The Government’s Criminal Injuries Compensation Authority (CICA) is a fund set up to compensate innocent victims of crime. However the CICA’s determination of claims for compensation is often controversial and the organisation has been making headlines again for refusing to compensate children who have been sexually abused on the basis that they “consented” to their abuse.
Although it is illegal to have sexual activity with a child under 16 years old, the CICA distinguishes between legal consent and “consent in fact”. The CICA’s revised guidance states that “where the sexual activity is truly of the applicant’s free will no crime of violence will have occurred”. The CICA even considers that there could be cases where children under the age of 12 may have consented “in fact”.
The Criminal Injuries Compensation Authority seemingly refuses to take account of the criminal nature of the abuse, adopting this approach in cases where a court has jailed an abuser for appalling crimes against their young victims. This includes some victims of child-grooming rings, like Sammy Woodhouse, one of the victims of the Rotherham grooming gang, whose evidence was critical in securing convictions. She was told by the CICA in response to her application:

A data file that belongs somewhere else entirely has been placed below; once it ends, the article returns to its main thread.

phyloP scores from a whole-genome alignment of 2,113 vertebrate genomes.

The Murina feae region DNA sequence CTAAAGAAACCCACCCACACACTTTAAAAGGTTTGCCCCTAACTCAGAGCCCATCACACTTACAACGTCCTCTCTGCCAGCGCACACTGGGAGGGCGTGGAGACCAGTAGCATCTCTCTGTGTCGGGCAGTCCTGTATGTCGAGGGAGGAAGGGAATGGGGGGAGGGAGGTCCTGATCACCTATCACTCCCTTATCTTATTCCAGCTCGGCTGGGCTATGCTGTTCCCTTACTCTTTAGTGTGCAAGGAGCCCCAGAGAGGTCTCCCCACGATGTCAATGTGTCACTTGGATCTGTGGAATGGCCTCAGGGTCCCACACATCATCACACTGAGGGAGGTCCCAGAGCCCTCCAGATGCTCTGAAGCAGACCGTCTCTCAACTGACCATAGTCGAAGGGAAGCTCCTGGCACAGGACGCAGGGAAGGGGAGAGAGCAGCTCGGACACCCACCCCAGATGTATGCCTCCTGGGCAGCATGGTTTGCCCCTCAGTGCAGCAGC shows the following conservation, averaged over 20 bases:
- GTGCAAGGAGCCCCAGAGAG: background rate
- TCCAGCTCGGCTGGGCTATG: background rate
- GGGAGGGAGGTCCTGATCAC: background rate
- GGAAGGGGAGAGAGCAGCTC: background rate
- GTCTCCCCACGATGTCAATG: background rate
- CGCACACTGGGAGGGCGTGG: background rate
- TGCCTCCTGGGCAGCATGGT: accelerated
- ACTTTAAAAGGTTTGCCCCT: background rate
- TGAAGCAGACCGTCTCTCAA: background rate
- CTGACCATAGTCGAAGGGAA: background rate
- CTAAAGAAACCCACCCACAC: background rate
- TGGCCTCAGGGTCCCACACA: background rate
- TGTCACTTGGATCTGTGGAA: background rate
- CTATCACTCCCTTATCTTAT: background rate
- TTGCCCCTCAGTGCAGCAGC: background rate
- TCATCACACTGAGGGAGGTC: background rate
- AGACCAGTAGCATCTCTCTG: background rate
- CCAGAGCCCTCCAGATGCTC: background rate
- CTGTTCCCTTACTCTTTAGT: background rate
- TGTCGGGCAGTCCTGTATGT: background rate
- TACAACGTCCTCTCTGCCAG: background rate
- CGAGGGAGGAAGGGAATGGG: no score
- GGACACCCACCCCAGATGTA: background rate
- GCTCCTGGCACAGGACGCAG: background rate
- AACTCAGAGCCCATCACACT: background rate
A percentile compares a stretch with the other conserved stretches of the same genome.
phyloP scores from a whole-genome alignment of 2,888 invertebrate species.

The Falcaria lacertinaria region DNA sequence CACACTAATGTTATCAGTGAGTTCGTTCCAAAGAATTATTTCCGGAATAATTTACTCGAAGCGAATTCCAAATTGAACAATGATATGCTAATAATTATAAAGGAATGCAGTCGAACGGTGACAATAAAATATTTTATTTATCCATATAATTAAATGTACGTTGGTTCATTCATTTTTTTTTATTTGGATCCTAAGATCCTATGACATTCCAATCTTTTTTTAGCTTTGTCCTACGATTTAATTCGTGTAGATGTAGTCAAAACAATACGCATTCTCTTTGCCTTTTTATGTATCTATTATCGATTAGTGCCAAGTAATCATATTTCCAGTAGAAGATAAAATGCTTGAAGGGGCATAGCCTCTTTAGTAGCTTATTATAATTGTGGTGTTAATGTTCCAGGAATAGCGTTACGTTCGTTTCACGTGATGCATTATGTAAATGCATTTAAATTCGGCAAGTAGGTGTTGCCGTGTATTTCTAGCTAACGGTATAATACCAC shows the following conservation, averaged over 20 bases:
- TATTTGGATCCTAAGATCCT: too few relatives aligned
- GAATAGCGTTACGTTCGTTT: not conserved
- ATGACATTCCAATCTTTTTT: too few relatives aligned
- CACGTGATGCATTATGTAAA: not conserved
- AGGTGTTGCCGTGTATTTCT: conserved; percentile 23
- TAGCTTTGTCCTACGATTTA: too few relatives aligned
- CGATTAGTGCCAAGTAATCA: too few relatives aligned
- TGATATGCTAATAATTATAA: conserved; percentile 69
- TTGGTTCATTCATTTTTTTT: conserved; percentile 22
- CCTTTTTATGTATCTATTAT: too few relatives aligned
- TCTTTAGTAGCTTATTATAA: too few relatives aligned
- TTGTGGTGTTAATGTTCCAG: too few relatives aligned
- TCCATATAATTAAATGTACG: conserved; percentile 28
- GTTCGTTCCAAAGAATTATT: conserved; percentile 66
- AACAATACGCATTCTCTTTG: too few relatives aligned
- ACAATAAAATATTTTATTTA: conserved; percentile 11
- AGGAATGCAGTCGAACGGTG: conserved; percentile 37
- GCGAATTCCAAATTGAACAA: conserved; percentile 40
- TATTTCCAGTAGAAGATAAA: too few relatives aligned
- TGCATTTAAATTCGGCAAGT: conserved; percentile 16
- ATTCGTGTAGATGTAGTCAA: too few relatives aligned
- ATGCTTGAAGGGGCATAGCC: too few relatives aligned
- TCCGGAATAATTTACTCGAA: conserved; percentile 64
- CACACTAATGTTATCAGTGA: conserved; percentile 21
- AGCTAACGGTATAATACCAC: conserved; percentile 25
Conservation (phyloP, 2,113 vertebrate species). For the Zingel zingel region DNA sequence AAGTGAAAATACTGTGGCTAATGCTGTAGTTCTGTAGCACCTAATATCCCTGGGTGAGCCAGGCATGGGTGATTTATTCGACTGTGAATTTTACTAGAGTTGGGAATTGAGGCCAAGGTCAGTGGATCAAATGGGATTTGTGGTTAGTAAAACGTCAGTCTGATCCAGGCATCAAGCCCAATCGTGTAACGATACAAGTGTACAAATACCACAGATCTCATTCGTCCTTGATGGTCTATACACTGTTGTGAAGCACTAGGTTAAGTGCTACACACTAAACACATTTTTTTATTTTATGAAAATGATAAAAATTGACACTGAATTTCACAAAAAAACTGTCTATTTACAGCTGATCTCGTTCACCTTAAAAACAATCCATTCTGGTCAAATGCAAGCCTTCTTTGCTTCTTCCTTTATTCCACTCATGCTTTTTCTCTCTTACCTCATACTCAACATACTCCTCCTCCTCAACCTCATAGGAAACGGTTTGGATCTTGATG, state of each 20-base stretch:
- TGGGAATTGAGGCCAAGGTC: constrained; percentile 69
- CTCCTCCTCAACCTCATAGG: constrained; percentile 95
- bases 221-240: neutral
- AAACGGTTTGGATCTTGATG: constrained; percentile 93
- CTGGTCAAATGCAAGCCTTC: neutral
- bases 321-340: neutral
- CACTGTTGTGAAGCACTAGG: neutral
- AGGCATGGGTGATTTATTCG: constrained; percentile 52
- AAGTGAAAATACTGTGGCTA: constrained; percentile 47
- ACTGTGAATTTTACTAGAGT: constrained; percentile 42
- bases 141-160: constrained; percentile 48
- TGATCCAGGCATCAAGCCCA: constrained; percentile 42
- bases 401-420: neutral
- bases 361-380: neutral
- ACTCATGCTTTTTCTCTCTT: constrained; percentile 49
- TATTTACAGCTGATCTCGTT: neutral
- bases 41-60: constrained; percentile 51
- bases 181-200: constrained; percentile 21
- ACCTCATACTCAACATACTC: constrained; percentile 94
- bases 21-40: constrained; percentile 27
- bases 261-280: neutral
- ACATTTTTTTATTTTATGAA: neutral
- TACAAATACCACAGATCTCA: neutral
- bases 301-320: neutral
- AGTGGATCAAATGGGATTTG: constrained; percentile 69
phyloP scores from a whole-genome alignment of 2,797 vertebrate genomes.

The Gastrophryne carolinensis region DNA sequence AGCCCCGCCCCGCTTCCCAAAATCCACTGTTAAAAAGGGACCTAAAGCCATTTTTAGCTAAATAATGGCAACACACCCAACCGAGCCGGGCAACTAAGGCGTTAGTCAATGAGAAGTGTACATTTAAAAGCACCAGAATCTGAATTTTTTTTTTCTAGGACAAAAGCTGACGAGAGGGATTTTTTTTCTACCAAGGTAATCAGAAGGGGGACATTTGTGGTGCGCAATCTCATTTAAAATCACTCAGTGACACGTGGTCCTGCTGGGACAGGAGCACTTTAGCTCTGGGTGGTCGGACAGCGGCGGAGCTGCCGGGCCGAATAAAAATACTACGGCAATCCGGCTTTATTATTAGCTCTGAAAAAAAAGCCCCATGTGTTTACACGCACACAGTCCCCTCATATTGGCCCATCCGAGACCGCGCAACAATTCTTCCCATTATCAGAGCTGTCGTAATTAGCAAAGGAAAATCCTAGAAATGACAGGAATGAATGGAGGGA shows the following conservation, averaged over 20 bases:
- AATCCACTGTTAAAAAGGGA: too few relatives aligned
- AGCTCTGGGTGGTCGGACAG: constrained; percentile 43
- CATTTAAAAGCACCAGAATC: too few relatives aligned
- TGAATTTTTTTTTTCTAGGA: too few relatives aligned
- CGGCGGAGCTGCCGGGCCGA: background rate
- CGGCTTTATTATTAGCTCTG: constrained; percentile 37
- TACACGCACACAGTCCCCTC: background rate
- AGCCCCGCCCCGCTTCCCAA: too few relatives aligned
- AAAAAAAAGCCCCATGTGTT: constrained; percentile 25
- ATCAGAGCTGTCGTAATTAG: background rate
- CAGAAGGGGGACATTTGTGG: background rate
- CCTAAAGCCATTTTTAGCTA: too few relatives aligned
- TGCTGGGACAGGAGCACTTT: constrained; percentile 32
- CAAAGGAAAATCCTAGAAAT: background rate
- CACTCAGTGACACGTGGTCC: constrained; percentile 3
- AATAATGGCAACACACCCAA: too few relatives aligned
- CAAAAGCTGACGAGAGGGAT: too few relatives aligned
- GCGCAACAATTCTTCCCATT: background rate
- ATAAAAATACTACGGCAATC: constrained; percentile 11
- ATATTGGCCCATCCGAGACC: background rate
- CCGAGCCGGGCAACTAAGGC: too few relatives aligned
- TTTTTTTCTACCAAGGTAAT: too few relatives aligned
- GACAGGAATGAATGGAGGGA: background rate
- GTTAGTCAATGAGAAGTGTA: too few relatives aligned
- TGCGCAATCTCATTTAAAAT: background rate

“I am not satisfied that your consent was falsely given as a result of being groomed by the offender. The evidence does not indicate that you were manipulated or progressively lured into a false relationship.”
This was despite her abuser being jailed for 35 years, having been convicted of multiple offences including rape, abduction and indecent assault.
However, following a successful review and appeal against the CICA’s decision Sammy Woodhouse was eventually compensated by the CICA, and rightly so.
The CICA’s approach demonstrates in my opinion a woeful ignorance of the process of grooming and abuse and places the blame on the victim for having been abused. It sends the message that although a jury has believed a victim of abuse, recognising the ordeal they have gone through, a civil servant making decisions at the CICA can still blame the victim for “consenting” to the abuse. And it is on the basis of this flawed logic that the authority refuses to pay compensation.
The CICA’s outdated views on the dynamics of sexual abuse impacts directly on victims. It can come as a devastating blow to a vulnerable person who has suffered abuse (usually involving both physical and psychological harm) to be told that they are not deserving of compensation because they themselves were to ‘blame’ for the crime.
At Slee Blackwell we understand the process of grooming. We understand that submission is not the same as consent. We understand that there is no consent where that submission has been forced from someone by the grooming process. We fight for victims of abuse to be properly compensated by the CICA.
For free advice about sexual abuse claims please contact us in complete confidence on 0333 888 0408 or email firstname.lastname@example.org.